Well, yes, it's a true Tipping Point, and one which should be approached carefully, with respect to the rights of both parties in even (relatively minor) domestic disputes.

It's not easy for Domestic Partners to testify against each other.  Except for when it is. 

And it is very easy, when grudges have been allowed to fester in a relationship, and one (or both) partners have decided that "All Is Fair In Love And War!" for a partner to decide to "stick it to" the other partner.  This is no longer a matter of a fair distribution of wealth, and privacy, and support;  it may become a matter of much greater significanse.

Before a lower-court judge allows a judgement against a domestic partner which violates his or her Constitutional rights, it should be moved to a higher court.

The arbirary ruling which deprives a domestic partner of his or her rights should not be decided in family court.

Support by Gun Control Backers:
 Gun rights advocates, too, believe they are seeing the opening moves in a prolonged campaign by gun control backers. They say the proposals for expanded background checks are unenforceable and represent a slippery slope toward something more sinister, like gun registration. “This is the camel getting its nose under the tent. Before you know it, you’ve got a whole camel in your tent,” said Maine state Sen. Eric Brakey (R), one of the leading opponents of the ballot measure in his state.
The Gun Control folks never saw a Gun Control Law they didn't like.

 Expect a strong surge of support for this kind of ruling by Domestic Courts; one which takes away a constitutional right for domestic suits, without strong support by unbiased testimony.

This is not an issue which rightfully should be decided there.  It should be an issue worthy of advancing to a higher court, on at least a state level.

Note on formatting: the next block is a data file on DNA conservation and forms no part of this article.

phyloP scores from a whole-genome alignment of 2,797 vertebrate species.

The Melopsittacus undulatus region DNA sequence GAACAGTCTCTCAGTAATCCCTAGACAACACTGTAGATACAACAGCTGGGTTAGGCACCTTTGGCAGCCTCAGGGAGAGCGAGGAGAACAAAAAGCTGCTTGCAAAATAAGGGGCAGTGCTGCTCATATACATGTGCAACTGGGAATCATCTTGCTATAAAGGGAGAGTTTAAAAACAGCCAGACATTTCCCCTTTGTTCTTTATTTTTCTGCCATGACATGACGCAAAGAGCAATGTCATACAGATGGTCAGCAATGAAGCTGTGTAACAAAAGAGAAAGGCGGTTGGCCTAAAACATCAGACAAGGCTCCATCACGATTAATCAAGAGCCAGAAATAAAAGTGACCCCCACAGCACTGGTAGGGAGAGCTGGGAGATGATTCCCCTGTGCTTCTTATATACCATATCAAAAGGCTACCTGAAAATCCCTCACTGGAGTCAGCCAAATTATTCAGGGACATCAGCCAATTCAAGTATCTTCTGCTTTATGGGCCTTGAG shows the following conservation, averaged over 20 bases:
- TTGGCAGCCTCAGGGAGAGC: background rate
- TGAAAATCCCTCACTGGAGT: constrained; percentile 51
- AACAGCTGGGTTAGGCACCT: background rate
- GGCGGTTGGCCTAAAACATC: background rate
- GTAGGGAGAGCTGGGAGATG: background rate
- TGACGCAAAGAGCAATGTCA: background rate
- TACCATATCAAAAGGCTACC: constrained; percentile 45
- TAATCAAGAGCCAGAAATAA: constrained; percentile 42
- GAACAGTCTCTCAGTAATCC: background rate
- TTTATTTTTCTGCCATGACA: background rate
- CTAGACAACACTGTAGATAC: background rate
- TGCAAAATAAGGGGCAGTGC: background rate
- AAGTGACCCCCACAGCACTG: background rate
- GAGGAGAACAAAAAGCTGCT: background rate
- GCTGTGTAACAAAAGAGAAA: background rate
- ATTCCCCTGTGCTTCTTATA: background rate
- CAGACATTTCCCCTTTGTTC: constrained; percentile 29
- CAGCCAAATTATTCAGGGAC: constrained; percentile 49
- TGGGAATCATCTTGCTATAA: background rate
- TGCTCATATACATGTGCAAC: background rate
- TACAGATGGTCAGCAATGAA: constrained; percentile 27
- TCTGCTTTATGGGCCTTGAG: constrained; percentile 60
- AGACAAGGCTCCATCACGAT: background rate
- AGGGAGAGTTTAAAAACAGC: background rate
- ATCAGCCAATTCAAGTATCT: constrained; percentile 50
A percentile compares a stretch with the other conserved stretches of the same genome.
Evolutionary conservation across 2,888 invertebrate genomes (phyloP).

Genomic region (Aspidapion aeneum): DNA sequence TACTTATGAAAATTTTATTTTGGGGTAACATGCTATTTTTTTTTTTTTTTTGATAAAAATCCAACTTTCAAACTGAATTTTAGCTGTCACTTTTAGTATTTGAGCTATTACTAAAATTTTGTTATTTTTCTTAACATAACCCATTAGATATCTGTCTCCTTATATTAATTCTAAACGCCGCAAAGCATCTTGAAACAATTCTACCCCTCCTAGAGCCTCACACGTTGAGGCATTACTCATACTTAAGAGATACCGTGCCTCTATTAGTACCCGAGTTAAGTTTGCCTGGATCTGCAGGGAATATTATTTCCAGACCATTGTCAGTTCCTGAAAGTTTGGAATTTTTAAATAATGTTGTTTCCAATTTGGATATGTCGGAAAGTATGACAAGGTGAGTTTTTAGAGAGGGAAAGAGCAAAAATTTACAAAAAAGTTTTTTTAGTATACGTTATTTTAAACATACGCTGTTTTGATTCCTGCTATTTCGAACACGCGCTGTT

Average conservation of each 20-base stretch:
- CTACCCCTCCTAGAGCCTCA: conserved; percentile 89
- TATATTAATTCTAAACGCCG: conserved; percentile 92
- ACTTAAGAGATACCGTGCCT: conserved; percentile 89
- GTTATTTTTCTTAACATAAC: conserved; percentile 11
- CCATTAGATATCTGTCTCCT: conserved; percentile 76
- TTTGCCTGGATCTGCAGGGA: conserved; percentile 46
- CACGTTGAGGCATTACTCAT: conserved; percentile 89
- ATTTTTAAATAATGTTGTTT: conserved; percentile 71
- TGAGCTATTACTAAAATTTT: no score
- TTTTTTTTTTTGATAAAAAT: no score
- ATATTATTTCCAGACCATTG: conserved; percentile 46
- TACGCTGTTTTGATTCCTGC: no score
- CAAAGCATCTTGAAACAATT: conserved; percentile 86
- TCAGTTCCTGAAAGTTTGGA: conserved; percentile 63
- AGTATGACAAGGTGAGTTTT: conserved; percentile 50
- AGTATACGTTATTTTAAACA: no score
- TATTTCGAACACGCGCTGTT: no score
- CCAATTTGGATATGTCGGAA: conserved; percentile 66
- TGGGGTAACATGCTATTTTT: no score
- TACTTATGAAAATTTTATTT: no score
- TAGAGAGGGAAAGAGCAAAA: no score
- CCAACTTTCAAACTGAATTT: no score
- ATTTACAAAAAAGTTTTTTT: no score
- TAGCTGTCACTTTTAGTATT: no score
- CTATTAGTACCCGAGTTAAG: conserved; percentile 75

Yes, that would would overload the courts with a case-load of issues which the judges would consider 'minor'.

But the infringement of a Consititional right must never be considered to be a 'minor issue'.

Perhaps, by requiring a Higher Court to become involved in this kind of suit, it would have the effect (eventually) of stilling vindictive terms of separation by Lower courts.


Anonymous said...

That is certainly a really big 25 cent word to be putting on gun owners.

Jerry The Geek said...

If you thought that was a handful, you should have been there when the Army made me a sergeant. Hell, I couldn't even spell the word.

Anonymous said...

Making the Geek an Army Sergeant was a wartime expediency and not a permanent state that lasted for years. Myself, it took me ten years of sergeanthood (is that even a word) before I could work my way into officerdom.

Jerry The Geek said...

Yeah, my son made E6 (Petty Officer) this year. He's only been in the navy for six years, and was flattered by his early promotion. And I'm proud of him, too.

The "wartime expediency", however, was something that I worked hard for. I wanted all the training I could bet, and all the authority for making decisions about what to do and how to do it.

Unfortunatly, until I got in the war zone, I didn't realize that one of the primary jobs of an NCO to keep the officers from shooting themselves in the foot. Talk about mixed emotions!